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[258a]

Phaedrus
What do you mean? I don't understand.

Socrates
You don't understand that the name of the approver is written first in the writings of statesmen.

Phaedrus
How so?

Socrates
The writer says, “It was voted by the senate (or the people, or both), and so-and-so moved,” mentioning his own name with great dignity and praise, then after that he goes on, displaying his own wisdom to his approvers, and sometimes making a very long [258b] document. Does it seem to you that a thing of that sort is anything else than a written speech?

Phaedrus
No, certainly not.

Socrates
Then if this speech is approved, the writer leaves the theater in great delight; but if it is not recorded and he is not granted the privilege of speech-writing and is not considered worthy to be an author, he is grieved, and his friends with him.

Phaedrus
Decidedly.

Socrates
Evidently not because they despise the profession, but because they admire it.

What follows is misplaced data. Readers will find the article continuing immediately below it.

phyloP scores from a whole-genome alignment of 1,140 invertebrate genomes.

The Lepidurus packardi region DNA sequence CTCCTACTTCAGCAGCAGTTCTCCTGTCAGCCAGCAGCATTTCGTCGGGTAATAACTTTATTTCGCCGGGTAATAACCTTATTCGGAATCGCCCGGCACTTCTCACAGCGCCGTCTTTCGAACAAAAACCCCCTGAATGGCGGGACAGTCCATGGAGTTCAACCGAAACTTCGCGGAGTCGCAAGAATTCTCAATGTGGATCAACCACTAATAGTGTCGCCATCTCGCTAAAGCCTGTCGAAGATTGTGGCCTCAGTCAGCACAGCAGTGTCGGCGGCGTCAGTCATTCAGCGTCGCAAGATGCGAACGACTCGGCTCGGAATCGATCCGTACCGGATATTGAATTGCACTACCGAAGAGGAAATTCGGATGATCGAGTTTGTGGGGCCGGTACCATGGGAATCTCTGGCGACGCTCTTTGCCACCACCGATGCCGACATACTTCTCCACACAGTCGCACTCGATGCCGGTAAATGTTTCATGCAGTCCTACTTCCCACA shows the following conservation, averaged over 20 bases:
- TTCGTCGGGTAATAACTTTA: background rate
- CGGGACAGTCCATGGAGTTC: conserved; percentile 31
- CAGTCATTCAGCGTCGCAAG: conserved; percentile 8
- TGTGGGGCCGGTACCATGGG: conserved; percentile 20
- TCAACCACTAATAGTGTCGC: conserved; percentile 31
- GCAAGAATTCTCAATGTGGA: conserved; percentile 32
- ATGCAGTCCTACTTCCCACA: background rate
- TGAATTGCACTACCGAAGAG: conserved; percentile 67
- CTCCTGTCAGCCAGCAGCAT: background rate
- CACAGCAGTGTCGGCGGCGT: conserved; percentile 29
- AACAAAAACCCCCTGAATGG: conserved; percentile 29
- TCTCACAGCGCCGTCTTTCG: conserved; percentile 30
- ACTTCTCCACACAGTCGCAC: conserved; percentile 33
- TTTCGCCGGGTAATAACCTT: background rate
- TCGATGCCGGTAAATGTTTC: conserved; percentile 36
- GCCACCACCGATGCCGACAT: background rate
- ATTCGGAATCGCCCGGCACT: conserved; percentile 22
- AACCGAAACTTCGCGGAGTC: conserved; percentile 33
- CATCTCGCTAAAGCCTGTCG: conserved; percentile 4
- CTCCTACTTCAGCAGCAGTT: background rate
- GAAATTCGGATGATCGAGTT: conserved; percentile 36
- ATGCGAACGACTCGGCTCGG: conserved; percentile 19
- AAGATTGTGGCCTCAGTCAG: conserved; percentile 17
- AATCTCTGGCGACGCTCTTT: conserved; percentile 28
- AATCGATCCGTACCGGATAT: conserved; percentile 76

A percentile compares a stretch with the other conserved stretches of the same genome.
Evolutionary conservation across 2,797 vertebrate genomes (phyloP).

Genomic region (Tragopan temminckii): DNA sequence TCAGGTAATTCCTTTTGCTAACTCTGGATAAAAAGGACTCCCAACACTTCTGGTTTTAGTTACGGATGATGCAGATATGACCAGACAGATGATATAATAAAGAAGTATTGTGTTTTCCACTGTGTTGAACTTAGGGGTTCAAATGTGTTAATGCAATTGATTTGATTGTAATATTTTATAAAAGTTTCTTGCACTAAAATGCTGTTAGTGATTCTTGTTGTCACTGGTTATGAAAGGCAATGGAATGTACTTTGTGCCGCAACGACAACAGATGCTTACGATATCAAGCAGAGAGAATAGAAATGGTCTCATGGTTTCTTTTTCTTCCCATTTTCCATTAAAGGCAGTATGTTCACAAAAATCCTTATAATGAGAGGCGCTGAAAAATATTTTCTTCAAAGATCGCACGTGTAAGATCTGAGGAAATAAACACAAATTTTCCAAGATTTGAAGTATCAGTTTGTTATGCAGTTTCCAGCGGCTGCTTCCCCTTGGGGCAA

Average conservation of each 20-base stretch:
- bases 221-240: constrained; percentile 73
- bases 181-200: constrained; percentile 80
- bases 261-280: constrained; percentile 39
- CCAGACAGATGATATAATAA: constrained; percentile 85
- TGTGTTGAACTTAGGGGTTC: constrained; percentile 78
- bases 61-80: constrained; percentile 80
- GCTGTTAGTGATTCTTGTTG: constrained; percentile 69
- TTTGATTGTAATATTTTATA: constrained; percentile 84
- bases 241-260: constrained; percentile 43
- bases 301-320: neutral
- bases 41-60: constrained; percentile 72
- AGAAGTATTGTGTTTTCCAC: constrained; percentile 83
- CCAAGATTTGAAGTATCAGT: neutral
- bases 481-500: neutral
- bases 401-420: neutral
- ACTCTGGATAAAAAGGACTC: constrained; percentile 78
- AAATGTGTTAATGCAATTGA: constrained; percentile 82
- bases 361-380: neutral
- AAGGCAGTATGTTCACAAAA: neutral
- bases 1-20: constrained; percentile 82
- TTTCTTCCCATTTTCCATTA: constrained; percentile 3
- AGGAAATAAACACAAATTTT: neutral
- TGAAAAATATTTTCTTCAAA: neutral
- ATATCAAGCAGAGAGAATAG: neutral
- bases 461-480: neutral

Phaedrus
To be sure. [258c]

Socrates
Well then, when an orator or a king is able to rival the greatness of Lycurgus or Solon or Darius and attain immortality as a writer in the state, does he not while living think himself equal to the gods, and has not posterity the same opinion of him, when they see his writings?

Phaedrus
Very true.

Socrates
Do you think, then, that any of the statesmen, no matter how ill-disposed toward Lysias, reproaches him for being a writer?

Phaedrus
It is not likely, according to what you say; for he would be casting reproach upon that which he himself desires to be. [258d]

Socrates
Then that is clear to all, that writing speeches is not in itself a disgrace.

Phaedrus
How can it be?

Socrates
But the disgrace, I fancy, consists in speaking or writing not well, but disgracefully and badly.

Phaedrus
Evidently.

Socrates
What, then, is the method of writing well or badly? Do we want to question Lysias about this, and anyone else who ever has written or will write anything, whether a public or private document, in verse or in prose, be he poet or ordinary man? [258e]

Phaedrus
You ask if we want to question them? What else should one live for, so to speak, but for such pleasures? Certainly not for those which cannot be enjoyed without previous pain, which is the case with nearly all bodily pleasures and causes them to be justly called slavish.

Socrates
We have plenty of time, apparently; and besides, the locusts seem to be looking down upon us as they sing and talk with each other in the heat.


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